Mon08192019

Last updateMon, 29 Apr 2019 1pm

Club & Greek

Hazing Speaker Visits MU

default article imageTravis Apgar, an anti-hazing speaker from Rensselaer Polytechnic Institute, gave a speech last Thursday night, Sept. 20, to an audience of Greek members. His presentation highlighted the various forms and subsequent risks of hazing practices seen in colleges nationwide.

As a consequence of the Greek Life suspension enacted on Sept. 6 by the University, every Greek letter organization was mandated to send 50 percent of its members to this event.  Numerous fraternities and sororities did not meet the required percentage, according to the Office of Student Activities.

Many audience members were not engaged; many were focused on their cell phones, others were doing homework, and some were asleep in their seats.

Apgar, a former Dean of Students at Cornell University, has toured the nation for over 15 years giving hundreds of college campuses with the same warning: Hazing is immensely dangerous.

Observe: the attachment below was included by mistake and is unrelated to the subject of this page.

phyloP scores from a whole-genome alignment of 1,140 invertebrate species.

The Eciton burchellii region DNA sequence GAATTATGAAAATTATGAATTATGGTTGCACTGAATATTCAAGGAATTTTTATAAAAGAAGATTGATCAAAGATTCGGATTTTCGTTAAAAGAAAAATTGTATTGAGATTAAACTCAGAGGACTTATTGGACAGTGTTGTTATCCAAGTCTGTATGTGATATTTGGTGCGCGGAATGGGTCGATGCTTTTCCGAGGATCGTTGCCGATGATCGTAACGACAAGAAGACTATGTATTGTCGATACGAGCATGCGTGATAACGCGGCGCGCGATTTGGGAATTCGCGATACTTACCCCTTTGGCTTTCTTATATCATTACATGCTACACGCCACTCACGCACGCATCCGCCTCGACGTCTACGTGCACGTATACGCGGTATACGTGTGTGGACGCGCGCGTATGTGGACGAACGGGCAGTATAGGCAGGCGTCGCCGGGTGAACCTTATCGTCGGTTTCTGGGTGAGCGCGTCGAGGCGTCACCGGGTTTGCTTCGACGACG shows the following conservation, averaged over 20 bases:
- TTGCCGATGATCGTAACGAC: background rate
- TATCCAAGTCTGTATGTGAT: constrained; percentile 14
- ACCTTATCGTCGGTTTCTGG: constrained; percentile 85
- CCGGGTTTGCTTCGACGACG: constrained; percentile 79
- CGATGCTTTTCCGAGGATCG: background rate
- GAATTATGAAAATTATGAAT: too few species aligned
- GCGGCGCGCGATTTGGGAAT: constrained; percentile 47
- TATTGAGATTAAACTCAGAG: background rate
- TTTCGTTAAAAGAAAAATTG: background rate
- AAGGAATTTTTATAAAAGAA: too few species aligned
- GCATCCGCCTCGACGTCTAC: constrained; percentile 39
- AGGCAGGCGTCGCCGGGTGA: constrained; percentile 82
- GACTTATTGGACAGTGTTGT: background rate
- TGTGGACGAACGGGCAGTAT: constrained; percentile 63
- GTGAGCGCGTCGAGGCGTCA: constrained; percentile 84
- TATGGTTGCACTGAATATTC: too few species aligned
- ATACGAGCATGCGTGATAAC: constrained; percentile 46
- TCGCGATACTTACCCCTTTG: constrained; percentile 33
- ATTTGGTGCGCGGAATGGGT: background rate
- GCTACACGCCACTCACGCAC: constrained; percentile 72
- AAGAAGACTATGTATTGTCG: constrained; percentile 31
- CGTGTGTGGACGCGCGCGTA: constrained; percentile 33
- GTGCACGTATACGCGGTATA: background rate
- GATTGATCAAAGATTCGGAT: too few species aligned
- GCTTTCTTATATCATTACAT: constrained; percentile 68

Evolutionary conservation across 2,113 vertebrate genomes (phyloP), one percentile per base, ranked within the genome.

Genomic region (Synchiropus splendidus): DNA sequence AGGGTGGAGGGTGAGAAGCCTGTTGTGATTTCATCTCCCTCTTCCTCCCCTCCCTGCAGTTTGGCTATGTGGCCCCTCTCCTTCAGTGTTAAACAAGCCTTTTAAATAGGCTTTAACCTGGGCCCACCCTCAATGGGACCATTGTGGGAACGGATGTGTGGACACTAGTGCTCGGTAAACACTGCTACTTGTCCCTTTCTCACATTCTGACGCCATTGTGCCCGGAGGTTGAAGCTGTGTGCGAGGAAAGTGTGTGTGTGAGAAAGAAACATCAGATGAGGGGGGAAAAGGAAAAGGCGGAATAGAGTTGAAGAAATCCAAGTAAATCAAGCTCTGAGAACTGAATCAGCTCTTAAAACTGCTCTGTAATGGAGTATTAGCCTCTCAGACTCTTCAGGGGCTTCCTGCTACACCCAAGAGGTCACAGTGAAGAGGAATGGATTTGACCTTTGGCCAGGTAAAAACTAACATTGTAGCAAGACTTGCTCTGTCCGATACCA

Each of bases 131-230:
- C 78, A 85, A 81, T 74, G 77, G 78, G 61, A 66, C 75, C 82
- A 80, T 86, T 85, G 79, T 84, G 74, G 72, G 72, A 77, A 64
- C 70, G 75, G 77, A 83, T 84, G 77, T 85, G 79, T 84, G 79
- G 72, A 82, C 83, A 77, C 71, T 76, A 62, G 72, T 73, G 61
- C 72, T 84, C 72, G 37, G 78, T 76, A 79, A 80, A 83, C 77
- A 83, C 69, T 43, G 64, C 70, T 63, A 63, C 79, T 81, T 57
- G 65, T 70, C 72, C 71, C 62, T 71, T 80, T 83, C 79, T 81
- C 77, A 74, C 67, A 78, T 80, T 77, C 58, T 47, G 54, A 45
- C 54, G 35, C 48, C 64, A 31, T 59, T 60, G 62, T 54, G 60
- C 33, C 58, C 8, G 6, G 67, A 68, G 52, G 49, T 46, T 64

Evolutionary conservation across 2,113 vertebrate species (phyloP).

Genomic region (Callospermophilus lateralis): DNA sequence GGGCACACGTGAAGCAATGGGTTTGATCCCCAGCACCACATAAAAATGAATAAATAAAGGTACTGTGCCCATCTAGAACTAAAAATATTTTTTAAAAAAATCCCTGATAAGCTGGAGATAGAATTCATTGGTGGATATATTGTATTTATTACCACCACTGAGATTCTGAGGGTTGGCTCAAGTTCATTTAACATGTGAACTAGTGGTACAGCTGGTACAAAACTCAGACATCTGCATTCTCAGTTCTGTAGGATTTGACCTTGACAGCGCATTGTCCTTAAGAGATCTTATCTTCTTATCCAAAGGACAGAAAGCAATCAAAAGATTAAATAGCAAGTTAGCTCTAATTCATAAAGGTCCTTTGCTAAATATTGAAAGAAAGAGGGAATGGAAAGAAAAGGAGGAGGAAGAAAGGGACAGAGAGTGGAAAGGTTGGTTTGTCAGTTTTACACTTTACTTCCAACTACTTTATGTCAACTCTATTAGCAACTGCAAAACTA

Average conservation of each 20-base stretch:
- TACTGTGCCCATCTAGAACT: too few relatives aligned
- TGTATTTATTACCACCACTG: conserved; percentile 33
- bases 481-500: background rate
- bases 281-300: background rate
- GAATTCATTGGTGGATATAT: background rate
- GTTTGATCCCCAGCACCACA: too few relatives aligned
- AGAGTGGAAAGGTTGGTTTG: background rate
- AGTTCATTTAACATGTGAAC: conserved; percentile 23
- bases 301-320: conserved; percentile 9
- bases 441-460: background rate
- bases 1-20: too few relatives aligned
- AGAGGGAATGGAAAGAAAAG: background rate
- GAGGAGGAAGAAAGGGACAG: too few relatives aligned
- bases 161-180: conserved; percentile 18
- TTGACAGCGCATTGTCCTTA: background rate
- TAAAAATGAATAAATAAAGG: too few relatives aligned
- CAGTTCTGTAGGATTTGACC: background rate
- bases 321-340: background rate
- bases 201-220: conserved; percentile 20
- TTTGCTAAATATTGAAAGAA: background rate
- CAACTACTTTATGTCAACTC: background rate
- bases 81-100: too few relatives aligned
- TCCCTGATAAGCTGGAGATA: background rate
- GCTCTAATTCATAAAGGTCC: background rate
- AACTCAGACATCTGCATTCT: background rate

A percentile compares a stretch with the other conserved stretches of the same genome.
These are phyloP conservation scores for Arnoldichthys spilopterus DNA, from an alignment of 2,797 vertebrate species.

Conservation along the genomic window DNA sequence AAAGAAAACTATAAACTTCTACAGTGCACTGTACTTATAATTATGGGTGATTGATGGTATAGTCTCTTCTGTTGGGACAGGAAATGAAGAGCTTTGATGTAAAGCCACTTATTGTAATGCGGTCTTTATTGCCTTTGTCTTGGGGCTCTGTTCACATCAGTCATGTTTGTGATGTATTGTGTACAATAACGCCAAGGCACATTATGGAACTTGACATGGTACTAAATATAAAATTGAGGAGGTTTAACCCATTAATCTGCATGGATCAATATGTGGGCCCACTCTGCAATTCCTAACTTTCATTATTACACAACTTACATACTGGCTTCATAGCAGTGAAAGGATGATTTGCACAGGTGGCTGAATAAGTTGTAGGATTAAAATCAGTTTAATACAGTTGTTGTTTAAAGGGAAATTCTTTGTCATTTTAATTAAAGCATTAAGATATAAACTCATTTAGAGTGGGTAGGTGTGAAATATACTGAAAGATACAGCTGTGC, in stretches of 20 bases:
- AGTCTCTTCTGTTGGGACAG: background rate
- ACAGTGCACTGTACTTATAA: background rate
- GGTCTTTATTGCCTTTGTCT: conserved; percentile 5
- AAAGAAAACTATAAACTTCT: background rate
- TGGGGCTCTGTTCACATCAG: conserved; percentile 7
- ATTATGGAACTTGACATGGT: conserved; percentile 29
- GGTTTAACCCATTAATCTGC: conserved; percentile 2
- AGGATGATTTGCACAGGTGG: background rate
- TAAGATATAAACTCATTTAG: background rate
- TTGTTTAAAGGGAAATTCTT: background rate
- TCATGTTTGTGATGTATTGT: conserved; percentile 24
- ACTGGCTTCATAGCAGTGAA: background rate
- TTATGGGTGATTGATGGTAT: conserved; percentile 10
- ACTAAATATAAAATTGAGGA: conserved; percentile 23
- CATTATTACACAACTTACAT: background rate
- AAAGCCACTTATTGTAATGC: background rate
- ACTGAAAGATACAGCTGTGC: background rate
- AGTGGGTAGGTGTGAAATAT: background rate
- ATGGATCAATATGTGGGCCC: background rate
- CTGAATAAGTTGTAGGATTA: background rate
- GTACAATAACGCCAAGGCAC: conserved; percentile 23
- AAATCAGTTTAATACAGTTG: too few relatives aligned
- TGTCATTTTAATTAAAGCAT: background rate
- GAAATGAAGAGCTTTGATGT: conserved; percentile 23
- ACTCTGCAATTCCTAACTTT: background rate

“We get mixed messages from media, sports teams, movies about expecting to be hazed when joining Greek Life,” said Apgar. “Hazing doesn’t only happen in Greek systems, but in honor societies, high school and college sports, marching bands, and more.  However, the most student deaths are from fraternity hazing incidents.”

Apgar himself had joined a fraternity in college, and was a victim of hazing.  He told the story of how his father had shot himself following a divorce notice, and on his initiation night, he was forced to hold a gun to his head and say he would die for the fraternity and how that broke him.

“We can measure how hazing affects someone physically,” said Apgar.  “We can look at bruises, muscle definition, and sleep deprivation as physical signs of hazing.  But, you can’t measure how something will affect somebody emotionally.”

A study by the University of Maine surveyed 11,000 students involved in Greek organizations.  55 percent experienced hazing, either physical or emotional.

Apgar continued, “There is not much I can do.  I have limited impact here.  You are the only ones who can stop it.  When hazing happens, it’s not the president’s decision, the Vice President’s, or the administrations.  Reality is, it’s in your hands.”

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